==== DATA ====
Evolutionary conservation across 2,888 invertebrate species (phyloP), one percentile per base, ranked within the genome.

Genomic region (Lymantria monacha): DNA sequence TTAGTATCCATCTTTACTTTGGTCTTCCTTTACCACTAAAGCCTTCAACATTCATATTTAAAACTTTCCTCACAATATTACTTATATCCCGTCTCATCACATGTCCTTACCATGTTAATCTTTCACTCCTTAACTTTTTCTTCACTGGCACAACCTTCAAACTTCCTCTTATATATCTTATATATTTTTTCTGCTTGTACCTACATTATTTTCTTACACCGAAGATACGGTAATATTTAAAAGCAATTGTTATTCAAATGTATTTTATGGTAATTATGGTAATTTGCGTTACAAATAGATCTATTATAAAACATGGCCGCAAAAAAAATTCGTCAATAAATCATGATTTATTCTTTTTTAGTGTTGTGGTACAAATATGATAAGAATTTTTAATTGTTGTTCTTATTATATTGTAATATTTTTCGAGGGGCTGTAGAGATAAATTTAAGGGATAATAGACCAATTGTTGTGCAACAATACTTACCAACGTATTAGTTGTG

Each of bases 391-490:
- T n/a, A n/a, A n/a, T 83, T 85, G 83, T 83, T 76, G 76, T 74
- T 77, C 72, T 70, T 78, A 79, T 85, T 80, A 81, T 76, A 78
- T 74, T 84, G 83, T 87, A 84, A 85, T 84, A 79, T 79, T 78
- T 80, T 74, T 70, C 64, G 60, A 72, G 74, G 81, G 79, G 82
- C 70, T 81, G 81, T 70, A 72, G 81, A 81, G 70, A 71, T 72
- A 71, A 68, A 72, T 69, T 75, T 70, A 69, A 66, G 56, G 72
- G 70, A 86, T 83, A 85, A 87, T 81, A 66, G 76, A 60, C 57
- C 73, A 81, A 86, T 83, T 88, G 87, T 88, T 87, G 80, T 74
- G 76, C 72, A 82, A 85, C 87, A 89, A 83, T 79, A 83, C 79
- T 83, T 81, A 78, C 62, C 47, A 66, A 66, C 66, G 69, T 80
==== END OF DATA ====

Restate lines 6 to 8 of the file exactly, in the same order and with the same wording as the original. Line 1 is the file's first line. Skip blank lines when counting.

- T 74, T 84, G 83, T 87, A 84, A 85, T 84, A 79, T 79, T 78
- T 80, T 74, T 70, C 64, G 60, A 72, G 74, G 81, G 79, G 82
- C 70, T 81, G 81, T 70, A 72, G 81, A 81, G 70, A 71, T 72